Paris. Twenty-two-month-old George sits on a tiny blue chair, at a baby-sized desk, playing with a grown-up toy — an iPad, sign of a powerful trend that has set alarm bells ringing among child development experts.
Leaning over the tablet, the little Parisian finger-stabs the duck icon on “Moo Box,” an application with animal images that let out moos, oinks and barks.
For his mother Aurelie Mercier, 32, the beauty of iPad apps is they can expand her son’s world, like a virtual piano that lets him play music in the absence of the real thing.
“It’s a window onto tons of things that we don’t have at home and that can be condensed into a very small object,” she said.
Fuelled by the likes of George, the number of baby and toddler apps is booming, according to Heather Leister who has reviewed child applications at US Web site theiphonemom.com since 2009.
But psychologists and parents are divided on putting smartphones and tablets into such young hands, a high-stakes issue considering how pivotal the first couple of years are to child development.
Experts at a panel discussion in New York last month entitled “Baby Brains and Video Games” urged parents to set limits on electronic device use — while acknowledging the magnetic appeal of iPads in particular.
“You can’t pull it from their hands,” said panelist Warren Buckleitner, editor of the Children’s Technology Review.
George, who spends a half hour per week with the iPad, first asked for it at 10 months by pointing and cooing in its direction.
Both graphic artists, his parents recently developed their first app, which generates firework-like images to save as screenshots.
Though geared toward adults, Mercier lets George play with it, talking softly as he sends yellow stars swirling around the screen.
Pervasive culture of video
Now they have seen first-hand what toddlers like — catchy colours, sound, large buttons, simplicity — the pair plan to develop child-friendly apps.
“We’ll use George as our beta-tester,” Mercier said. “We’re counting on him to give good advice!”
For Katie Linendoll, a CNN technology expert in New York, apps are “the ultimate babysitter”. Her favorites for using with her toddler niece — in moderation — include “Crazy Piano!” and “Crayola Color Studio HD”, a high-tech coloring book where animals move once colored.
“If you have an app that’s simple to understand, a kid will run with that,” Linendoll said.
But some parents worry about computer culture interfering with the way their children play with conventional toys.
Sarah Rotman Epps, a Boston-based consumer technology analyst, said her two-year-old son “loves drawing on paper with crayons.
“But he gets very frustrated when the pictures don’t move, and I think that is really coming from the pervasive culture of video and animation.”
In a nutshell: a hit YouTube video dubbed “A Magazine is an iPad that Does Not Work” shows a one-year-old trying in vain to scroll tablet-style through a print publication on her lap.
This is what troubles Paris child psychiatrist Serge Tisseron who worries apps fail to teach children to properly apprehend three-dimensional space, a key developmental milestone.
“We know the toddler absolutely needs to engage all his senses,” he said.
Tisseron is by no means anti-technology — the 64-year-old is himself an avid video gamer — but until more research has been carried out he recommends keeping screens out of baby hands.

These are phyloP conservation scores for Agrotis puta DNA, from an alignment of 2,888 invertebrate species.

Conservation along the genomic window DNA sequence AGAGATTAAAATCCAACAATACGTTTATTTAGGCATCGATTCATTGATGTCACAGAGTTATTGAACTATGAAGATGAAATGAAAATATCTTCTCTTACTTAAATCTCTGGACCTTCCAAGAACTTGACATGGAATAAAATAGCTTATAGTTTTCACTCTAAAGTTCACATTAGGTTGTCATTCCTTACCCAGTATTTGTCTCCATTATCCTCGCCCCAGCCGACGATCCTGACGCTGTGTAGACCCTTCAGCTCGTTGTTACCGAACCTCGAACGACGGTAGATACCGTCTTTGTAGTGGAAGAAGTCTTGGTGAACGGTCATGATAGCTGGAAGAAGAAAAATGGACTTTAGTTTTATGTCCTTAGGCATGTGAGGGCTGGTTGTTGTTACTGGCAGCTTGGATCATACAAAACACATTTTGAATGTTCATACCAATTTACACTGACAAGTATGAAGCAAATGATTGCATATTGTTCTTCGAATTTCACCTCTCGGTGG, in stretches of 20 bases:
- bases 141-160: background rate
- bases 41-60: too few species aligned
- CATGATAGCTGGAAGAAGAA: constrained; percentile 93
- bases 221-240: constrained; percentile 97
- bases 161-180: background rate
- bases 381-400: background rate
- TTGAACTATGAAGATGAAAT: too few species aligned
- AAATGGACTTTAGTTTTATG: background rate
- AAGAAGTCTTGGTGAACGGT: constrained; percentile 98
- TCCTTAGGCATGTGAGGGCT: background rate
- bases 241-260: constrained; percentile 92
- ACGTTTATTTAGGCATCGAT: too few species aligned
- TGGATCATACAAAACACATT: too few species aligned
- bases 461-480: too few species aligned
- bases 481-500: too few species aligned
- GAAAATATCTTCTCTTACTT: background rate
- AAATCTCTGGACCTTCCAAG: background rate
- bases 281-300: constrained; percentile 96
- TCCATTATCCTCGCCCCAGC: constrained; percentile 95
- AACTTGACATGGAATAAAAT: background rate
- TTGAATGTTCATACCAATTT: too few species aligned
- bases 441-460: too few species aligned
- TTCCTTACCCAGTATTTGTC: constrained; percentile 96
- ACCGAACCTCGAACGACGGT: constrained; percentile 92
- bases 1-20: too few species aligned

In the first two years of life the brain triples in size, synapses forming as young children experiment with objects they sniff, bite and throw.
Despite the iPhone and iPad’s much-lauded interactivity, Tisseron says they remain limited in terms of sensory experience: they can engage sight, hearing and touch — to an extent — but not taste or smell.
That’s where the simplest of toys, and baby games with no set rules, are crucial, says Texas paediatrician Ari Brown, lead author of a 2011 American Academy of Pediatrics (AAP) report on screen use by children under two.
“There are some pretty good apps and activities that encourage problem solving, memory, ordering, sequencing — virtual versions of games we used to play as kids,” Brown said.
But “no app can replace the value in taking two blocks and figuring out how to stack them one on top of the other.”
‘You don’t need technology to play’
The AAP discourages passive television viewing in this age group, but the jury is still out on smartphone use, as the technology is so new that long-term research is not yet available. Apple’s app store opened in 2008 and the iPad came out in 2010.
Brown suggests the main danger is a kind of opportunity cost: when youngsters play with iPads, they are not engaged in what may be more beneficial.
That view is shared by Jean-Philippe Vieira, 46, a Paris-area cook who has neither a tablet nor mobile phone and limits his children’s television time to 20 minutes on Friday.
He believes toddlers need space to invent their own games, the way he did growing up in Portugal: “There were moments when we had nothing to do, but that was great because when you do nothing, you come up with ways to occupy yourself.”
“You don’t need technology to play,” Vieira told AFP in a park full of yelling children.
Vieira, whose sons are three, six and eight, cautions against ushering children into a virtual world and is troubled by the idea of parents using the iPad as babysitter.
“Those who want to continue the life they led while single without children, well it’s true these games can be the answer,” he said. “But is it the right answer?”
But for George’s mother Mercier, who never leaves her son unattended with the tablet, there is no harm in moderate use spaced out by other kinds of play.
In their case, keeping tabs on device use meant moving all the screens in their home behind a closed door, an out-of-sight-out-of-mind tactic to keep George from craving technology.
“But seeing as we live in a society with screens everywhere, I don’t think I should keep him from playing with it.”